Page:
Fraud Prevention

What it is and why it matters

Most organizations take a fragmented approach to fraud prevention. This leaves them vulnerable to even more attacks, as criminals are quick to find and exploit any points of weakness.

As a result, security risks and financial crimes are increasing in many industries due to a variety of factors, including the languishing global economy, growth in organized crime and the increasing sophistication of fraudulent schemes. Don’t get caught unprepared.

The best hope for stemming the flow of financial crime is through an enterprisewide strategy that unifies fraud and security systems and focuses on improving detection and prevention efforts. From financial services to insurance, health care and the public sector, organizations must begin to look at fraud and security trends holistically to identify large-scale threats early in their development, while there is still time to mount effective fraud prevention countermeasures.

Risk & Fraud Insights

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Current Issues in Fraud Prevention

Learn how the power of fraud analytics can help prevent fraud across industries. 

Sophistication, velocity and severity of attacks

The rise of the information society has provided a wealth of opportunities for organizations to enhance services to customers through new channels. These have helped to save time, money and effort from an operational perspective. But on the opposite end, cybercriminals are finding new ways to exploit weaknesses and working to develop ever more sophisticated methods of attack – or finding high-tech reinventions of old tricks.

Many of these threats are basic. Simple spam or phishing emails, which encourage users to share information about themselves, continue to be a major problem across industries. But the threat landscape is also becoming increasingly complex. There is a convergence of offline fraud and online crimes, especially in financial services institutions – consider the recent attacks in which international hackers steal data that is then used by local criminals to fraudulently withdraw money at banks.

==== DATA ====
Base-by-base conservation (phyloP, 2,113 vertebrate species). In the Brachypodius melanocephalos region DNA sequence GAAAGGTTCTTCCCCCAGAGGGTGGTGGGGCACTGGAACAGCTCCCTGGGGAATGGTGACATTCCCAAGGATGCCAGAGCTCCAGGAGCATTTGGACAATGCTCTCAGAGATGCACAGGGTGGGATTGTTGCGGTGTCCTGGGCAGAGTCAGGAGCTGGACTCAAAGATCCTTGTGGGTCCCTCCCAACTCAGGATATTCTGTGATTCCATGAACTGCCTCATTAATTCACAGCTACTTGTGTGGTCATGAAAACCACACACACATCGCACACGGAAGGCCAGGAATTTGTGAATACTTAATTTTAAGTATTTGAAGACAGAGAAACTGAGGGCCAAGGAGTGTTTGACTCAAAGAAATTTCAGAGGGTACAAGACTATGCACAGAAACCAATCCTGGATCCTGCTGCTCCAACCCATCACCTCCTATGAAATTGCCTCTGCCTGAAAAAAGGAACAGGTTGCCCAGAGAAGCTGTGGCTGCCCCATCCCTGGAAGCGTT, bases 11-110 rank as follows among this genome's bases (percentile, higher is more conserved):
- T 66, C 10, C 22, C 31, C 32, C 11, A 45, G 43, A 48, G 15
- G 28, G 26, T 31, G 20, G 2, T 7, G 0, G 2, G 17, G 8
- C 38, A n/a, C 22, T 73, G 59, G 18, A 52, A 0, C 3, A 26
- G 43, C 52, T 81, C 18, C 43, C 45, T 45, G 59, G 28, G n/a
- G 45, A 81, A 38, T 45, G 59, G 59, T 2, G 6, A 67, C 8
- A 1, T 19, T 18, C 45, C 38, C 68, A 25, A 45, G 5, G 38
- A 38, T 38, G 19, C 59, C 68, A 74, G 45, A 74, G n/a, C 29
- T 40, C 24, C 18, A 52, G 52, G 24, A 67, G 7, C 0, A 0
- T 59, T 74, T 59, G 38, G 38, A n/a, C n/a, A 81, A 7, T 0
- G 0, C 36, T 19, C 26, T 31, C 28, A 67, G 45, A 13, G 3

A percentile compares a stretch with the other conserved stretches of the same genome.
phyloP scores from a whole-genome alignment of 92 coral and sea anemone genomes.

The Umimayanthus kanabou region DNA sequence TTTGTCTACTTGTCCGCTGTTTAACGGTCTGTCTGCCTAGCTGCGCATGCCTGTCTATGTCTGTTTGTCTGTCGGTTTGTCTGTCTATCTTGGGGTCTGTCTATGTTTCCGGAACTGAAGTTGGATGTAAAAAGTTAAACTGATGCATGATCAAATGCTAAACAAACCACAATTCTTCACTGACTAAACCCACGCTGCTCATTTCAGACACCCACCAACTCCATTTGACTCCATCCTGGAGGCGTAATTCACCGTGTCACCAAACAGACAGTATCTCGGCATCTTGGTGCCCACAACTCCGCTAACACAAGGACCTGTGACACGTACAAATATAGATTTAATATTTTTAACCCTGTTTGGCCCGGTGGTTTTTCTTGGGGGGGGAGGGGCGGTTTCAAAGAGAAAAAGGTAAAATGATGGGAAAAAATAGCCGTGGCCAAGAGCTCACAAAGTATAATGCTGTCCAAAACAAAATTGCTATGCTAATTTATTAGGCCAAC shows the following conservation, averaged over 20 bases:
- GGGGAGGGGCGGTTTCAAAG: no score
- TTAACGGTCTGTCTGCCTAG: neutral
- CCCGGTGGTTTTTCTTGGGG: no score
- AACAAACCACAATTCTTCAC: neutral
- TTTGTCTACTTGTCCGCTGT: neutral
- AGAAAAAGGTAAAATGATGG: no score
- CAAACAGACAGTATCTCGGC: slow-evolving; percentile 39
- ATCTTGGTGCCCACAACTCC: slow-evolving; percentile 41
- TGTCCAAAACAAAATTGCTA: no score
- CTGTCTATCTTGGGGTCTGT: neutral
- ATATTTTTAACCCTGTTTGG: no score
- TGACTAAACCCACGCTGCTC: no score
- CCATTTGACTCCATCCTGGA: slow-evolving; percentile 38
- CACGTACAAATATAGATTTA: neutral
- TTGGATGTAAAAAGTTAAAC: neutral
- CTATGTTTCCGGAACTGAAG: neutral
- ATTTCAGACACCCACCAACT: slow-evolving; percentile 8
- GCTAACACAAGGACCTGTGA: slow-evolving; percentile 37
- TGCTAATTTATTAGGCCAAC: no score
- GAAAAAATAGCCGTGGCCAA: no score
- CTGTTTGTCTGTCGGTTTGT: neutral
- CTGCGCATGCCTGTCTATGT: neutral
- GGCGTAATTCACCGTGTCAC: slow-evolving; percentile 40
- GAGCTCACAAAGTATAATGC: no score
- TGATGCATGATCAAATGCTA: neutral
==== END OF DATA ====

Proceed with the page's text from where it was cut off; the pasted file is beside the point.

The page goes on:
Weighing customer convenience versus risk

Customers want to know that they’re being protected. But they also don’t want to be bothered with false positives. How do you balance these competing interests? A transaction can score with a very high propensity to be fraudulent – say, 70 percent – but the remaining 30 percent of similar transactions will be legitimate. Do you block all of those transactions and risk angering the customer? Organizations know there will be false positives. It’s not a matter of wondering how to eliminate those cases but rather how to decide what ratio is acceptable.

Fraud Prevention Cycle

Fraud prevention is not a static process. There’s no starting and ending point. Rather, fraud prevention is an ongoing cycle involving monitoring, detection, decisions, case management and learning. That is to say, organizations should strive to continually learn from incidents of fraud and incorporate the results into future monitoring and detection processes. To identify and stop an array of fraud attacks quickly and accurately – while improving customer experiences – organizations must follow three key steps:

  1. Capture and unify all available data types from across channels and incorporate them into the analytical process.
  2. Continually monitor transactions and apply behavioral analytics to enable real-time decision making.
  3. Employ layered security techniques.

An effective fraud prevention solution must have rules for routing and case management, as well as the ability to capture fraud, enforce anti-money laundering policies and flag transactions that need review. Analytics underlies any effective solution, and the fraud prevention technology that you choose should be able to learn from complex data patterns and use sophisticated decision models to better manage false positives.

With these techniques in place, organizations should be able to use rich information after fraud events to build better models, generate trends and forecasts, and determine how new products and lines of business will affect future crimes and the operational environment.

Every bank has come to the conclusion that a lot of the same data used for marketing and credit decisioning can also be used over here in compliance and fraud. It’s part of that desire to make more consistent decisions around customer baseline scoring.

David Stewart
Director of Financial Crimes Global Practice, SAS

Fraud Prevention Case Study

The Commonwealth Bank of Australia provides a wide range of integrated financial services including retail banking, private banking, business banking, institutional banking, insurance and investment, so the bank needed a holistic view of fraud and financial crime that was independent of product, channel or geography.

SAS allowed Commonwealth Bank to migrate all of its siloed information onto one platform in order to analyze transactions and customer activity, develop new models and tune existing models to improve fraud detection efficiency and create reports. The new system gives the bank access to customer information as it changes – in real time – to quickly identify suspicious behavior and act on it as it is happening.

As a result, the bank has detected twice the level of check fraud than in its legacy system, increased Internet banking fraud alerts by 60 percent, and improved check and Internet fraud loss-to-turnover ratios by 50 percent and 80 percent, respectively.

Read the story

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